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Original Research ARTICLE

Front. Physiol., 18 September 2019 | https://doi.org/10.3389/fphys.2019.01148

Search for Nutritional Fitness Traits in a Biological Pest Control Agent Harmonia axyridis Using Comparative Transcriptomics

Tingting Zhang1, Yulong He2, Jianyong Zeng1, Lisheng Zhang3, Fanrong Zeng3*†, Jianjun Mao3*† and Guocai Zhang1*†
  • 1School of Forestry, Northeast Forestry University, Harbin, China
  • 2Business School, Huaqiao University, Quanzhou, China
  • 3Key Laboratory for Biology of Plant Diseases and Insect Pests, Ministry of Agriculture, Institute of Plant Protection, Chinese Academy of Agricultural Sciences, Beijing, China

Harmonia axyridis is an important natural predator used in the biological control of insect pests. Vitellogenin (Vg) supplementation to artificial diet can improve fecundity of H. axyridis, however, the effects of Vg on physiology of H. axyridis at the molecular level is unclear. This study investigated the effects of Vg on the physiology (digestive enzyme activities) and transcriptome patterns by feeding H. axyridis adults with treatment (artificial diet with Vg supplement) and control (artificial diet supplemented with bovine serum albumin (BSA). The transcriptome sequencing yielded 43.94 Gb of clean data, and 3,946 differentially expressed genes (DEGs) – including 93 upregulated and 3,853 downregulated genes between the treatment and control. Six DEGs related to development and digestive enzyme were chosen for quantitative real-time PCR (qRT-PCR) to validate the accuracy of the RNA-seq results and confirmed that the transcriptome analysis yielded reliable results. The Vg supplement has increased activities of digestive enzymes and related genes expression in H. axyridis. The transcript level of digestive enzyme genes (apolipoprotein D and phosphoenolpyruvate carboxykinase) were much higher in adults fed on diet supplemented with Vg compared with that of the control.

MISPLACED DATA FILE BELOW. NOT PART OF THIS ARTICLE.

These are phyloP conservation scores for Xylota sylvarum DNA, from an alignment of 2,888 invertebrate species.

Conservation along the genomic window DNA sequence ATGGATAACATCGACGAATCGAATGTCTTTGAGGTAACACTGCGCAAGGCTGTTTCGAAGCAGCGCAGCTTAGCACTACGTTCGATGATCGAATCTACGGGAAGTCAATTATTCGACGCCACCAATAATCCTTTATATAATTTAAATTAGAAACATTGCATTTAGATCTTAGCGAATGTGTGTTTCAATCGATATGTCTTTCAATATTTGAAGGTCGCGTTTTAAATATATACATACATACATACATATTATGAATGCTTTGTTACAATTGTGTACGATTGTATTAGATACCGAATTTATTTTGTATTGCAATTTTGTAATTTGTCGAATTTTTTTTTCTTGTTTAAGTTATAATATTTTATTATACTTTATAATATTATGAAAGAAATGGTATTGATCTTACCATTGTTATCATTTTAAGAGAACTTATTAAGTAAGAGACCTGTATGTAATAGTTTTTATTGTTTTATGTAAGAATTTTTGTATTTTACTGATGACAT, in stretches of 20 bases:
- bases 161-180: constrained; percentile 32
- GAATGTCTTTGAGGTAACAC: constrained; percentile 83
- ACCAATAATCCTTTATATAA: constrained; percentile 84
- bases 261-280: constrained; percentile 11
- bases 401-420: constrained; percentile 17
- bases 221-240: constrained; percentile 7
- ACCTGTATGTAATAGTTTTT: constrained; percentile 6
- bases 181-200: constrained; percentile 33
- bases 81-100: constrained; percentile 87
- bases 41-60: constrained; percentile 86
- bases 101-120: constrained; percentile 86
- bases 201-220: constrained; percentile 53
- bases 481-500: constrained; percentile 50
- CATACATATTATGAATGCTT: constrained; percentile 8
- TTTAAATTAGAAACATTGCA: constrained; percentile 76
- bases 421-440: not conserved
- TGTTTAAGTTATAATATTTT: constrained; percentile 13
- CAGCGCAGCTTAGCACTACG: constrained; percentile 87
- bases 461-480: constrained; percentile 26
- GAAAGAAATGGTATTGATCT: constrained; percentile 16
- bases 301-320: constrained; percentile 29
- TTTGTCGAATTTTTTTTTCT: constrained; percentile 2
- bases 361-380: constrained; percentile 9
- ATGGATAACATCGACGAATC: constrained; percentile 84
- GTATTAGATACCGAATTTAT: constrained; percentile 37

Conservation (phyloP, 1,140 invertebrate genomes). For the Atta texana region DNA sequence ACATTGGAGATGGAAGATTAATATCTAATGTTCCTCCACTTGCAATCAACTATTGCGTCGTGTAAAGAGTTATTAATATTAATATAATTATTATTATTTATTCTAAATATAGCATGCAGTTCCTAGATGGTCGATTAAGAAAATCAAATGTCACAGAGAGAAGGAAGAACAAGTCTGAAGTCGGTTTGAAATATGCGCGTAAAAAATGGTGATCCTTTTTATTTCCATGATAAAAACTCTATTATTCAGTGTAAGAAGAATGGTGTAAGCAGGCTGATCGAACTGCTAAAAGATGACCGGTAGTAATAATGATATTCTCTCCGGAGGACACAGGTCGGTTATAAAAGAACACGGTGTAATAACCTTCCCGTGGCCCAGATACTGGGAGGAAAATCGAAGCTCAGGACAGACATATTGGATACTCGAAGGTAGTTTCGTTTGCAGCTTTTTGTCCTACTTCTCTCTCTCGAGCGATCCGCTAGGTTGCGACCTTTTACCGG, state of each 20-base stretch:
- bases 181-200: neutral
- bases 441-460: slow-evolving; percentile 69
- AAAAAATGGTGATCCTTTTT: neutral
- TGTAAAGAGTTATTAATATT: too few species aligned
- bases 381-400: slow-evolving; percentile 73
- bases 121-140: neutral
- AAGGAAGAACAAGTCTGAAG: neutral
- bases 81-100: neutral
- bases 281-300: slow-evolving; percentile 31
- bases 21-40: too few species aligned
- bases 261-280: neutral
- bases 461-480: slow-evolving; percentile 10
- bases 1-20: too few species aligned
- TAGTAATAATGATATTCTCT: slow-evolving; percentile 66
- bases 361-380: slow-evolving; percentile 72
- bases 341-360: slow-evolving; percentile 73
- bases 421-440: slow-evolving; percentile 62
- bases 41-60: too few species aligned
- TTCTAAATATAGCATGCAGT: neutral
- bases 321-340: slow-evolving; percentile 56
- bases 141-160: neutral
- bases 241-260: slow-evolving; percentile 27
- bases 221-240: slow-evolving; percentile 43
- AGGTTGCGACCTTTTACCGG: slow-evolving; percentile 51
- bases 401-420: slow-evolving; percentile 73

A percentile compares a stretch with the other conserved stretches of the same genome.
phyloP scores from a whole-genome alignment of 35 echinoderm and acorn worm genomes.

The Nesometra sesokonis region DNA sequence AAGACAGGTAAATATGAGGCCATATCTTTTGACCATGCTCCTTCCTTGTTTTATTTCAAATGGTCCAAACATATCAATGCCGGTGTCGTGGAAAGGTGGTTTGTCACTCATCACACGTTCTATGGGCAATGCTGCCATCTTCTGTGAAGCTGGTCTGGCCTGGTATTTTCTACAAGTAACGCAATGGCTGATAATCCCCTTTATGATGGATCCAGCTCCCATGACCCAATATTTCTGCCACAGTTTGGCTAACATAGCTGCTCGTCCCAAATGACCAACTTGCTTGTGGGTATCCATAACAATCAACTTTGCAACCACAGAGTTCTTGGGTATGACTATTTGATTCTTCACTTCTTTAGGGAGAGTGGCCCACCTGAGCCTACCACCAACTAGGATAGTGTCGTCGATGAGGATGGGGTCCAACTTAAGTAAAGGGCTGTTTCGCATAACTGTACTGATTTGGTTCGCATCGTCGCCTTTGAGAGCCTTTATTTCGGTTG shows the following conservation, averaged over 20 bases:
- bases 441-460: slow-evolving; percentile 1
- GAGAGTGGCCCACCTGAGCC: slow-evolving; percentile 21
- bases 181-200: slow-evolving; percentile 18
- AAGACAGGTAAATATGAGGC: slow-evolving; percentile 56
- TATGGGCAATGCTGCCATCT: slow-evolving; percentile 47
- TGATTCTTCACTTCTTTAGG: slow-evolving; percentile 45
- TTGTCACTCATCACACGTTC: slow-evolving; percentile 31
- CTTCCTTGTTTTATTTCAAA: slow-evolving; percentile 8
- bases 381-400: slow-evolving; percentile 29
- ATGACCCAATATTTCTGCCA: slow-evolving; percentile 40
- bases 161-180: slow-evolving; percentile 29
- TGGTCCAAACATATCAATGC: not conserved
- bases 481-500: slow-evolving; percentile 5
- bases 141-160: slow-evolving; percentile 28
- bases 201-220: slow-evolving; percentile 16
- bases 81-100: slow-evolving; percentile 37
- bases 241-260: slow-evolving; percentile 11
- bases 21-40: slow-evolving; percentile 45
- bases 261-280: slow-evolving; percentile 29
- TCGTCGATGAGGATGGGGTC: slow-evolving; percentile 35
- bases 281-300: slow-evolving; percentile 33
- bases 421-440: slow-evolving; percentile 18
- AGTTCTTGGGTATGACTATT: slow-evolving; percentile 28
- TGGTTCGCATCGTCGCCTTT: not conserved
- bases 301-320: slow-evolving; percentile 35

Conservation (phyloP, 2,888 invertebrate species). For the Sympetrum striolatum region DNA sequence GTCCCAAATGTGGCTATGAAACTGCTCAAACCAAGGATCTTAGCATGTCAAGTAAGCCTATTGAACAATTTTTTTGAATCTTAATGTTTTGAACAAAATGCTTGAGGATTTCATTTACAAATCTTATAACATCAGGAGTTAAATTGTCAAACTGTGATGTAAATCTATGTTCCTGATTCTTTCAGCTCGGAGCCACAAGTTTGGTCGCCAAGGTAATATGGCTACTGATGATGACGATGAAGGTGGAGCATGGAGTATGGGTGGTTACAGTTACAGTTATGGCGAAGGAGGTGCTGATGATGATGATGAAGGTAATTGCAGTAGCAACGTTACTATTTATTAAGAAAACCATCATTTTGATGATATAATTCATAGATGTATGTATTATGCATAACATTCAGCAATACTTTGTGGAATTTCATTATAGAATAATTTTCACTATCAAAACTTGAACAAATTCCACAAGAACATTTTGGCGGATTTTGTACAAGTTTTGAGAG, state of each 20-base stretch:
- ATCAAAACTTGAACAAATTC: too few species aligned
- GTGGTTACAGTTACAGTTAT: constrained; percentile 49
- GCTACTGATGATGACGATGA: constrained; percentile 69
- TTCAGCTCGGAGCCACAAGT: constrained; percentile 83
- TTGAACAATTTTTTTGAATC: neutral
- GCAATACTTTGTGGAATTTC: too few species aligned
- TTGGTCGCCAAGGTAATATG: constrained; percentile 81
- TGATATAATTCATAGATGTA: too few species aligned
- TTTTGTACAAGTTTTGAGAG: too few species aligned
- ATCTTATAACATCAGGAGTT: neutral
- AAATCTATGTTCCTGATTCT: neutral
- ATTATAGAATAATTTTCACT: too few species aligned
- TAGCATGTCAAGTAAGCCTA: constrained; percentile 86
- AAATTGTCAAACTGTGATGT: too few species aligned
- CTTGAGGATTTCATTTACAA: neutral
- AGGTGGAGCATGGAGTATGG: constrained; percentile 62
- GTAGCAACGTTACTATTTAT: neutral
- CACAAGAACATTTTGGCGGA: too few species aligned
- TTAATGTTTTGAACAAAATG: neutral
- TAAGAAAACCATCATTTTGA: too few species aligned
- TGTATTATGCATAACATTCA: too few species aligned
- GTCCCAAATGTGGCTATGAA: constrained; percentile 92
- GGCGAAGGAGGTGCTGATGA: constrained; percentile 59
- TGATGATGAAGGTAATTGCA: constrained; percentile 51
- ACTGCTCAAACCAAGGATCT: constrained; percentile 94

Introduction

Harmonia axyridis (Pallas) is an omnivorous predator that was widely introduced in North America and Europe as early as 1916 (Gordon, 1985; Adriaens et al., 2003). This polyphagous predator feeds on aphids, coccids (Mcclure, 1987; Hodek and Honěk, 2009), lepidopteran eggs (Ferran et al., 1984) and other insects (Koch et al., 2003). Due to its large predation, good adaptability and strong fecundity, this insect is widely used for biological control purposes (De Bach and Rosen, 1991; Ferran et al., 1996; Yasuda et al., 2000). To reduce the use of and adverse effects of chemical pesticides, insect pest control by natural enemy insects has received widespread attention. Mass rearing is important for the commercial production of beneficial insects used in the biological control of insect pests and has become a promising industry (Lenteren et al., 1997; Greany and Carpenter, 1998). However, a natural prey diet is unable to sustain a population of H. axyridis over an entire year because the environmental conditions might limit the supply of prey. It is thus necessary to implement an artificial diet to rear this beneficial insect as supplemental predators for the effective field control of pests. Coudron et al. (2002) indicated that the cost of rearing Podisus maculiventris on an artificial larval diet is similar as that associated with the use of natural prey. Zhang et al. (2015) studied an artificial diet that could be used as larval food in the mass rearing of H. axyridis. Similarly, other researchers also reported three artificial diets used to rear H. axyridis (Castro-Guedes et al., 2016).